I don’t know what goes on in Charlotte and how much time he spends, but all I know is that it seems like Charlotte can’t do anything right. This year should be a good indicator. He’s had some decent draft positions, made some decent selections and his front office decision making seems to be better.

      We’ll see….

  6. saintsfire - Nov 1, 2013 at 5:26 PM

    that way the teams that COMPETE get rewarded for COMPETING
    instead of the shaft and watching
    the same stinkaroo teams get the #1 lottery every year rewarding incompetence

    it’s doggone sports welfare and some teams never get off it

    at least reward the competitors for their efforts every now and then

  7. universalseeder305 - Nov 1, 2013 at 6:20 PM

    Didn’t the Bulls suck except for Jordan and thats how they drafted Pippen?

    • davidly - Nov 2, 2013 at 5:20 AM

      Depends on what the meaning of the word “suck” is. They had Oakley and Paxson and played .500 ball and made the playoffs, which ain’t tanking, which is what the thread is about.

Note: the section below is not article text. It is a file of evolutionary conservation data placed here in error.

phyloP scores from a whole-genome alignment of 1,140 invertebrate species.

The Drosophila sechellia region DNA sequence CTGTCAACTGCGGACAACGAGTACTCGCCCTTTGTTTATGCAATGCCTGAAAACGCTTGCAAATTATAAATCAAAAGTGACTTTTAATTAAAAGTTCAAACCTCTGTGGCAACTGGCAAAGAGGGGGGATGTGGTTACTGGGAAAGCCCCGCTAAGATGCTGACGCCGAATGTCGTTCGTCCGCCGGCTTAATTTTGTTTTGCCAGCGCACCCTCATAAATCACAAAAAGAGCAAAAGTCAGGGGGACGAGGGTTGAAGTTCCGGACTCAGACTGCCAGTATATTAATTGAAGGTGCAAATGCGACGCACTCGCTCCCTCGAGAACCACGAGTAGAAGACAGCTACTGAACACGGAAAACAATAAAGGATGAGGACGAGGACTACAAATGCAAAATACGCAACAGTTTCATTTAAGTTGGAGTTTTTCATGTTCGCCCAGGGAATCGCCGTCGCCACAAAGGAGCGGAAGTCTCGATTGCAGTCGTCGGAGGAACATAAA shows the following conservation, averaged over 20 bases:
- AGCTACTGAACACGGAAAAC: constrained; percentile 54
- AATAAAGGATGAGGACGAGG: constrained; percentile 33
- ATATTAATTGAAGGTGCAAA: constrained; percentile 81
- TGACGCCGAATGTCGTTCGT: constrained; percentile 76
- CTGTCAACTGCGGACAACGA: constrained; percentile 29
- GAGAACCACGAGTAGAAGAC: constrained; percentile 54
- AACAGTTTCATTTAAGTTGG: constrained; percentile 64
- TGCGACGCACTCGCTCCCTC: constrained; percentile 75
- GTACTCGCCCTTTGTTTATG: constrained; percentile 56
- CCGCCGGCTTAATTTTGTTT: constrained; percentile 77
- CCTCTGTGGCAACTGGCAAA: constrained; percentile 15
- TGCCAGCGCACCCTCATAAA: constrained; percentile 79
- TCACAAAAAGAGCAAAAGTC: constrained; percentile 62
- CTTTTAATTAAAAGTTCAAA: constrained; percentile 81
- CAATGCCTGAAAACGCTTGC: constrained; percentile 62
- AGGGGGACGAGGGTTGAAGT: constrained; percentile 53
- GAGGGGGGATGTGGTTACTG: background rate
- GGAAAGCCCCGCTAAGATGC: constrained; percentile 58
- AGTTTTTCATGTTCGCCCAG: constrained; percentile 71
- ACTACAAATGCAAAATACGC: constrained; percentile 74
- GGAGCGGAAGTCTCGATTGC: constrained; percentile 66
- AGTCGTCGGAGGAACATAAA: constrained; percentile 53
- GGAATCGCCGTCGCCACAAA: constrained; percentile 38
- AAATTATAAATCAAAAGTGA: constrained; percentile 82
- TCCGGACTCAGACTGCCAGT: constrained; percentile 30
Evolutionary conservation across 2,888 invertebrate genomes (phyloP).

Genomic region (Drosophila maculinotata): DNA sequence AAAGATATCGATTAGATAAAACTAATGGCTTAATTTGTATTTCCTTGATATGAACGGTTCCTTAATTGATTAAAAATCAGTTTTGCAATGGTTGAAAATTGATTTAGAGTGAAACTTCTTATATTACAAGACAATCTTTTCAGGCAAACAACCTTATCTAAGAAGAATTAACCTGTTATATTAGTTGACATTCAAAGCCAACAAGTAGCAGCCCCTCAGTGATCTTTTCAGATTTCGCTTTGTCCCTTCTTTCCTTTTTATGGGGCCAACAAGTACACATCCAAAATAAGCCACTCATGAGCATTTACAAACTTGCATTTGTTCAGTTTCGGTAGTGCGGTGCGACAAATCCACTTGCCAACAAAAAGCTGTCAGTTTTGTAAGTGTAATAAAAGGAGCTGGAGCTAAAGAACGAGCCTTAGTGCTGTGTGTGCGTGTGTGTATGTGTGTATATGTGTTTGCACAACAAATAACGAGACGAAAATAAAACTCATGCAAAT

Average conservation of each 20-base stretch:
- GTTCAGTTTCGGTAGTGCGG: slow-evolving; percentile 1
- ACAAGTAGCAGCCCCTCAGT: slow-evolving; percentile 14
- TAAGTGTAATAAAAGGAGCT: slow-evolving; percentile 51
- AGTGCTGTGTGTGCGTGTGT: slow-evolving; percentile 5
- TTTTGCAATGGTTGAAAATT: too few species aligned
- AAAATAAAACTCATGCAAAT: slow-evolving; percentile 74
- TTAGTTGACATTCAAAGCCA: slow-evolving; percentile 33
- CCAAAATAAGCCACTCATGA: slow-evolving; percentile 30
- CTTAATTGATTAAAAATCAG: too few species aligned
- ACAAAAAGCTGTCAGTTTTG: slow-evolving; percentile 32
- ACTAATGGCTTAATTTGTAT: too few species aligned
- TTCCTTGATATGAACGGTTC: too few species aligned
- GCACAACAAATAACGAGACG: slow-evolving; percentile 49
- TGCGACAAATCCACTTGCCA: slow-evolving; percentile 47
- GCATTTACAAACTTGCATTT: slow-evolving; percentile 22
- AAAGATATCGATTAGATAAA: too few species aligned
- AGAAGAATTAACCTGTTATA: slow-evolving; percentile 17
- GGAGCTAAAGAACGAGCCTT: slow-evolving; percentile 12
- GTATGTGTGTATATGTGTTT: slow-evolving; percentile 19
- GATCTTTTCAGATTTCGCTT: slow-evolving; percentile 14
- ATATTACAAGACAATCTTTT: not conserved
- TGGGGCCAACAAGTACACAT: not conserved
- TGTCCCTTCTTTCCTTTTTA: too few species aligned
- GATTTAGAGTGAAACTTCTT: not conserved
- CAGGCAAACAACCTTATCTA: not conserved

Anyway, Seattle drafted Pippen, though, theoretically, you might say that the Chicago drafted him, in that Jerry Krause wanted him (this is his claim to fame numero uno*) so he lured away the Sonic’s number five with the Bulls’ number eight and future picks. The fifth and eighth picks are not exactly what one gets for tanking.

      *The next being drafting Grant and trading Oakley for Cartright, and the coup de gras being his promotion of Jackson/Winter to the head coaching position to make best use of Jordan’s ball domination in a no-true-point offense.

    • redbaronx - Nov 3, 2013 at 11:08 AM